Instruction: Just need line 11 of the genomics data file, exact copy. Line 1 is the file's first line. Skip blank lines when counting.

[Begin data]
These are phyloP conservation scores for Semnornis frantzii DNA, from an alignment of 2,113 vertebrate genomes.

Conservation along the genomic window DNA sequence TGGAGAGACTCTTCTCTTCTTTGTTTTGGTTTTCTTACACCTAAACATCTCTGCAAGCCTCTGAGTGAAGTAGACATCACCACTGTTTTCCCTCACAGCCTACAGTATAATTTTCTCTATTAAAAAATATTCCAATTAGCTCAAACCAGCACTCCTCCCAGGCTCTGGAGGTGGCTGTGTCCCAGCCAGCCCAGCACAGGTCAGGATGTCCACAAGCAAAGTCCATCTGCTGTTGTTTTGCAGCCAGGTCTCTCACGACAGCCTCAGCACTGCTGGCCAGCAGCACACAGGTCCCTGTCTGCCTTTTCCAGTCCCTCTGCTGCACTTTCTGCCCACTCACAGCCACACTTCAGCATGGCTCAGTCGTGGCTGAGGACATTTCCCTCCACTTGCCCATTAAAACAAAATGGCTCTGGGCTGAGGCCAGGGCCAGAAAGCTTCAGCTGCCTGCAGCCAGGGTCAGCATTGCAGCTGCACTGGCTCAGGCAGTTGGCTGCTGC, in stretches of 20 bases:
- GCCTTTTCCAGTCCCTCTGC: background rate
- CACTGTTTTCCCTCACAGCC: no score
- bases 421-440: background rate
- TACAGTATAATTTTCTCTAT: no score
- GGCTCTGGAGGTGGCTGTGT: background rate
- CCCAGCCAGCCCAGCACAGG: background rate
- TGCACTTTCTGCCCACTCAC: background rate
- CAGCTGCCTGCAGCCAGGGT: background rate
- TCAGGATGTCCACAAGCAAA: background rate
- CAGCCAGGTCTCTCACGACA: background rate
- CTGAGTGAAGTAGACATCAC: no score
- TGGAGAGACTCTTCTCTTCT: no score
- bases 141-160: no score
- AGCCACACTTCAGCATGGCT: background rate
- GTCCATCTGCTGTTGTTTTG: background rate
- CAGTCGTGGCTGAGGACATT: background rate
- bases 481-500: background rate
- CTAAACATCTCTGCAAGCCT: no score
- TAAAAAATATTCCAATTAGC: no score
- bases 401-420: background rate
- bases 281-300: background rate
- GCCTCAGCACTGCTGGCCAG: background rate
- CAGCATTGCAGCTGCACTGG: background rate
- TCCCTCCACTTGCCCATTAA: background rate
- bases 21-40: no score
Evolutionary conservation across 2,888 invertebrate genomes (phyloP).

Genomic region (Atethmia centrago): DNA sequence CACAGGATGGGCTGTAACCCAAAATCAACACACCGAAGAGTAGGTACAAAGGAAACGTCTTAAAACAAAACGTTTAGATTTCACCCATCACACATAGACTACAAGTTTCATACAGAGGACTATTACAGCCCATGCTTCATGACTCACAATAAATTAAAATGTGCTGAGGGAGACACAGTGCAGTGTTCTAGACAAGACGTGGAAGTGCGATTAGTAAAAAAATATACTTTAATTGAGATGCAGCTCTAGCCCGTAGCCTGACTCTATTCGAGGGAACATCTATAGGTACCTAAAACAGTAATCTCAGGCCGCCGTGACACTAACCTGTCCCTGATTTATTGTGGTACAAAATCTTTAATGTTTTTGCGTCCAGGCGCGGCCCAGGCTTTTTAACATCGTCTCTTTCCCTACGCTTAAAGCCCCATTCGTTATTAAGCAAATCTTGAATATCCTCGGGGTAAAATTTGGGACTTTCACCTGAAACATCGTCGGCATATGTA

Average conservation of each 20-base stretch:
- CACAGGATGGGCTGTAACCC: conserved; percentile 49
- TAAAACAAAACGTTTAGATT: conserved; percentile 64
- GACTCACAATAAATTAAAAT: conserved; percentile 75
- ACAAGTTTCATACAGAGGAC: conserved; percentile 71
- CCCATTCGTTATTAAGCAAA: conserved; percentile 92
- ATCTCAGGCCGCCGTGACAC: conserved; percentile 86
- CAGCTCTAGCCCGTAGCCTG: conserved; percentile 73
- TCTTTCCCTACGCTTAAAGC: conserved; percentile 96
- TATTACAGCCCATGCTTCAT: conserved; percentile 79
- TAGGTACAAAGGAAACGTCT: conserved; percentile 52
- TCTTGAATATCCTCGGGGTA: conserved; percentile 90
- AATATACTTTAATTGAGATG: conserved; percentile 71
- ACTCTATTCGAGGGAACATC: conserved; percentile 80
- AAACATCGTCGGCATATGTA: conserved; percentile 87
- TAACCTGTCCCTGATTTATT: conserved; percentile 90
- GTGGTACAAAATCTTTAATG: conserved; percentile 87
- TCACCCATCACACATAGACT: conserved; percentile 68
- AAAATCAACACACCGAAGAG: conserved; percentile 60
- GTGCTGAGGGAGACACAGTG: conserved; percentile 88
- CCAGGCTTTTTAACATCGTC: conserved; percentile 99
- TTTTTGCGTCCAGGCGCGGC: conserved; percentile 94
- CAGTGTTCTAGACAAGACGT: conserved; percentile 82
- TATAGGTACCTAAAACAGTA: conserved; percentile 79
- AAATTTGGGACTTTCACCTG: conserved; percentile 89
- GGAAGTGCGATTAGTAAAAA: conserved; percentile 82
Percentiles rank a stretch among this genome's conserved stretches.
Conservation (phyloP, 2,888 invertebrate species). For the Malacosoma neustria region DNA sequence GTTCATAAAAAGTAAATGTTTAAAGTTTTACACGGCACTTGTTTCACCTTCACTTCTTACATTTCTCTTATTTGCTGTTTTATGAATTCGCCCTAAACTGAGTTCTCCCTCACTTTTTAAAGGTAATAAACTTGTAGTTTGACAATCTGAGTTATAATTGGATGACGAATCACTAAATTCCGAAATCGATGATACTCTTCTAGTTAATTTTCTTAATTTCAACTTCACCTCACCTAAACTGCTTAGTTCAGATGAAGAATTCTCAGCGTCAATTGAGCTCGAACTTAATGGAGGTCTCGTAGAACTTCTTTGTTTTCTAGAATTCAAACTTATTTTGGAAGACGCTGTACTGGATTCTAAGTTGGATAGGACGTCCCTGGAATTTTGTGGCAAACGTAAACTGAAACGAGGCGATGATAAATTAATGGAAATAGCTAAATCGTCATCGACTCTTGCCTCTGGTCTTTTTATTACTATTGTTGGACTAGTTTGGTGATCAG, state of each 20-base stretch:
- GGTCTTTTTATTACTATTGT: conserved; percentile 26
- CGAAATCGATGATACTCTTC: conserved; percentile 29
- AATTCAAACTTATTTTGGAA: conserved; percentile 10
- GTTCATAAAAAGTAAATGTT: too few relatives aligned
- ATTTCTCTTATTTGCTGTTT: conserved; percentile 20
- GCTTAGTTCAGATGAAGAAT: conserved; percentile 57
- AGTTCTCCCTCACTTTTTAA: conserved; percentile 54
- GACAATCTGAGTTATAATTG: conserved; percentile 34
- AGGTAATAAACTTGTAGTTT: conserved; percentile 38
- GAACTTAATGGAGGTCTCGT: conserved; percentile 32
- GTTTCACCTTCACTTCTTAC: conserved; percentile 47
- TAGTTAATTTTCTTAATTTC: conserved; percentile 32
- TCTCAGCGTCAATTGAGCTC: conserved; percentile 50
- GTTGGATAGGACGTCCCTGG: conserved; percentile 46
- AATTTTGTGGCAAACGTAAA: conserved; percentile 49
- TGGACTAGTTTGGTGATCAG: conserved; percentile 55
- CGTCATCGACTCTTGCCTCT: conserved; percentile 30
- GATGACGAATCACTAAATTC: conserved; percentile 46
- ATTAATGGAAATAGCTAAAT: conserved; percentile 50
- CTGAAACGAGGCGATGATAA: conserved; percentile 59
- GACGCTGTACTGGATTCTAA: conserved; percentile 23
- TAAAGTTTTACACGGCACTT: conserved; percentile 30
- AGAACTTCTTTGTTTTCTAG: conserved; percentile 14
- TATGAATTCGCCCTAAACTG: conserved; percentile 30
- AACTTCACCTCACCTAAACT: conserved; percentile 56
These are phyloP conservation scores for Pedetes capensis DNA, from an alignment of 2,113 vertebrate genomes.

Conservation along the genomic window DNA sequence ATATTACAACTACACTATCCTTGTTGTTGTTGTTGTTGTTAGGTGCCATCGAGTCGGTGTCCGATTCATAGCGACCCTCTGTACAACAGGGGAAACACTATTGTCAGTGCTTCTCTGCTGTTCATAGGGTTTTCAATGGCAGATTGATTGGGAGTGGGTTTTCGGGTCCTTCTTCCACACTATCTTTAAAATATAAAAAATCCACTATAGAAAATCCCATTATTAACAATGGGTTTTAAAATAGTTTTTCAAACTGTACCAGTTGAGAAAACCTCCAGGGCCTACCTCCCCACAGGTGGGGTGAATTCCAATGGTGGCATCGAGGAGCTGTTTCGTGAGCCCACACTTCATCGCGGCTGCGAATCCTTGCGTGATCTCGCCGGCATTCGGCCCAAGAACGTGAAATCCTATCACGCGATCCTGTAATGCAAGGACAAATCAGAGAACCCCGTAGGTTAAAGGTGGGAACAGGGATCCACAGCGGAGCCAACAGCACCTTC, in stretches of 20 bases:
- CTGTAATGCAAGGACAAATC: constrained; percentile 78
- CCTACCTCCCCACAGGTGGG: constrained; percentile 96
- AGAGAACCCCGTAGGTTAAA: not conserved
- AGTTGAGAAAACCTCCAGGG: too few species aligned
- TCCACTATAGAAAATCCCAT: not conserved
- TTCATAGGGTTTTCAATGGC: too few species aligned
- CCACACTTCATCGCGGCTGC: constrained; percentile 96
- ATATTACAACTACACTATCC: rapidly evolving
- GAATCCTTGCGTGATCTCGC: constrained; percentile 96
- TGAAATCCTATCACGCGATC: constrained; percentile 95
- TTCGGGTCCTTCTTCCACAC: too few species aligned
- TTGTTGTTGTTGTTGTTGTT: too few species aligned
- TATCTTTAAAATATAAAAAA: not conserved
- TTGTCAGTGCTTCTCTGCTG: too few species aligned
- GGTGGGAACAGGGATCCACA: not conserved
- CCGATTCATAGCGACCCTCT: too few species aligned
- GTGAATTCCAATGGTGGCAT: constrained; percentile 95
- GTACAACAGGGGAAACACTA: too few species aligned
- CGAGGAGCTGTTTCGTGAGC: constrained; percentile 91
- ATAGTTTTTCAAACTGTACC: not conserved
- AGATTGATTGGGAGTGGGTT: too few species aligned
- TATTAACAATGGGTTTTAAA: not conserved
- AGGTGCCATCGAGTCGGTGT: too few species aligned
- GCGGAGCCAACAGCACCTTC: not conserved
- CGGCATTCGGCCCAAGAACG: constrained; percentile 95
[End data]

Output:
- TCAGGATGTCCACAAGCAAA: background rate